Expatriate Owl

A politically-incorrect perspective that does not necessarily tow the party line, on various matters including but not limited to taxation, academia, government and religion.

Thursday, June 04, 2015

So much to do, so little time

Wife and I have been so busy with prepping for our overseas move that I almost neglected to notice this spate of lower-than-usual air temperatures that has hit Long Island, drenching it with more than its usual share of rainfall.  Does it have anything to do with global warming?

As mentioned previously, we are staying with my wife's sister pending our departure in less than two weeks.  Their gracious availment of their home to us is eternally appreciated; they will, of course, be welcomed in our abode at such time as they come to visit Israel (which they have intimated may be relatively soon).  Various friends and relatives have been inviting us to dinner for one last rendezvous before we become geographically attenuated.  I will likely continue to work on one case I am now litigating, although I will no longer be the lead attorney for the party.

Meanwhile, I am spending most of my time at our temporary home, doing all kinds of paperwork, making and receiving all kinds of phone calls, and trying to get our load down to three suitcases each for me and my wife (total of 6 for those who cannot count).  Now is not the time or place for me to spill my guts about the various complications; we are focusing on looking forward.  My wife's new employer is very understanding of our situation, and has agreed that my wife will not officially start until four to six weeks after our arrival, provided that she comes in, unofficially, on a few occasions in order to (A) get her paperwork processed; and (B) attends a few seminars and workshops.  Inasmuch as they are giving her many perquisites not currently found in her present situation, my wife is quite happy with the deal.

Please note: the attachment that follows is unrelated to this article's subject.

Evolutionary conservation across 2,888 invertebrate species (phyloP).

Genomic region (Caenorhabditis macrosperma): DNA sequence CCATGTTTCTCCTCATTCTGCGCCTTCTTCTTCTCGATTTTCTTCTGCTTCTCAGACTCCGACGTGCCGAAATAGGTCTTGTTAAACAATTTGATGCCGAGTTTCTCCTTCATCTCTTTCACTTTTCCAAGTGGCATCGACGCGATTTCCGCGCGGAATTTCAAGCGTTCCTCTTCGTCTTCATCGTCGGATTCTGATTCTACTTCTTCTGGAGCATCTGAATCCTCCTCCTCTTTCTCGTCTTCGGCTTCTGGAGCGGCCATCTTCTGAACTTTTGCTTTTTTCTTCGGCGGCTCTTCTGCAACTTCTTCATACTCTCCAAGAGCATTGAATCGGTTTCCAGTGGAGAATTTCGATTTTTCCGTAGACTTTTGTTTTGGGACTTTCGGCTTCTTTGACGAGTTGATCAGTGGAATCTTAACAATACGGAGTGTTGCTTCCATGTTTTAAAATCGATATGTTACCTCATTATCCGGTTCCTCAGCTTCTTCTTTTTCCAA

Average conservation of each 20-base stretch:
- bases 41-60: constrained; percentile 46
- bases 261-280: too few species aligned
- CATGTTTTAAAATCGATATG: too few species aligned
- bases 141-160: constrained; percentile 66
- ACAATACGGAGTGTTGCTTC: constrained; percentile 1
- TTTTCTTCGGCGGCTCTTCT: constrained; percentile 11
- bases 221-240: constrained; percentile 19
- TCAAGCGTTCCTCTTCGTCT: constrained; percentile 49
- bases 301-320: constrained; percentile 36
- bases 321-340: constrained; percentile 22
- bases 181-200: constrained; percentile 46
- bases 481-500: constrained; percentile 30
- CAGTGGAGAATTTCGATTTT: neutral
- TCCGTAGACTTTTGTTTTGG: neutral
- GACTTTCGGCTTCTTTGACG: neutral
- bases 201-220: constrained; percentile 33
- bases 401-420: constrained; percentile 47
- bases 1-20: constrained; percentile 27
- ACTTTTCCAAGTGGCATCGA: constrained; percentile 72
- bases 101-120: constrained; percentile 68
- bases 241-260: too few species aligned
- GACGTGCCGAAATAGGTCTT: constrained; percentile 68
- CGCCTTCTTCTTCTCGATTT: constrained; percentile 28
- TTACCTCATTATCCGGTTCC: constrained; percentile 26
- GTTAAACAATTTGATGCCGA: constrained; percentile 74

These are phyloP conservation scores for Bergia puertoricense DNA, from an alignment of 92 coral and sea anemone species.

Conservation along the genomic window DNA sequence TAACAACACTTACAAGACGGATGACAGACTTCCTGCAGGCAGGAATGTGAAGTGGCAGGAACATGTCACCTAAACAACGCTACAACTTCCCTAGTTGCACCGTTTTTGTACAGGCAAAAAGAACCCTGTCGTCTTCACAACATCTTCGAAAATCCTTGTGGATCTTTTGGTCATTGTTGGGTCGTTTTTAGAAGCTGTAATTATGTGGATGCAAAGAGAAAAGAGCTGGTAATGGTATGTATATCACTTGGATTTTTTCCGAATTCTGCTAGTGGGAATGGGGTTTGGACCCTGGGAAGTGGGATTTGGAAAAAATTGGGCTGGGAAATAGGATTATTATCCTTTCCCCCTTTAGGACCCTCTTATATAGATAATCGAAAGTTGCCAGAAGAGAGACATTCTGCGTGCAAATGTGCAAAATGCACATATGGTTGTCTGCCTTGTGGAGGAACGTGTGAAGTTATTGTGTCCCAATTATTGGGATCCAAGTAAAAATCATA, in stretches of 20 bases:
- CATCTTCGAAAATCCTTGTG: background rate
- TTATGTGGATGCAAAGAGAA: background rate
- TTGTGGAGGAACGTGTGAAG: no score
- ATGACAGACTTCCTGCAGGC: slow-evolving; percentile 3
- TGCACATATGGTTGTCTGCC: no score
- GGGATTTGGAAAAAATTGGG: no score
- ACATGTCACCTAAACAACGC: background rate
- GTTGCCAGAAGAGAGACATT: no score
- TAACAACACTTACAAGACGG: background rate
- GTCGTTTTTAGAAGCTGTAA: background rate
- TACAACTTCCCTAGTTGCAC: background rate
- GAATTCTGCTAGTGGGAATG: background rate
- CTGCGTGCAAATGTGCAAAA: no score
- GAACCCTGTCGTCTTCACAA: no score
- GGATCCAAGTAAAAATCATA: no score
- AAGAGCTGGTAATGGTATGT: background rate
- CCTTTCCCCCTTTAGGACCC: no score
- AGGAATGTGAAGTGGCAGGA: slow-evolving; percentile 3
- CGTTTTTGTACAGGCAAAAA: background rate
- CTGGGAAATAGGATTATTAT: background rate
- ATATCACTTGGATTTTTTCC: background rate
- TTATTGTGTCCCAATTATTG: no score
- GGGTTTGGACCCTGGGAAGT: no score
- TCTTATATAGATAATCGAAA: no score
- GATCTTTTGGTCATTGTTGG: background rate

And her "current" situation has all but totally wound down.  She stopped seeing new patients in March, has worked down her patient inventory to just a handful (who are in the process of being transferred to the newby physician in her department), and is assisting with some research projects.  Tomorrow is her last day on the job (though she will come in next week for a farewell luncheon); she will be taking the remainder as vacation days (which will give her an income stream during the first two months we are in Israel).  She now needs to think about when she will turn on her pension payments; she can start in as little as 3 years and change, or else delay it and receive bigger monthly payouts.  We'll see how we are managing and she'll make the decision.

I have just turned in my grades for the semester.  Nothing happened this semester that didn't happen in prior semesters; I had the usual gamut of students.  These included some jocks who were academically clueless, and one who is anything but clueless.  One uberleftist who had the good sense to not start up with me (though her grade would still have been in the A range even if she had).  I caught one student submitting a plagiarized term paper (and a poorly-written one at that).  But all in all, the average student was above average for me this semester.  I expect to some of them succeed in the future (one has already gotten a merit-based scholarship to a prestigious program).

But I am very, very busy.  It is very grating and tedious.  Sometimes I just need to take a break and write a blog post.

Oh, well, back to the grind -- After I grab a little belated lunch.

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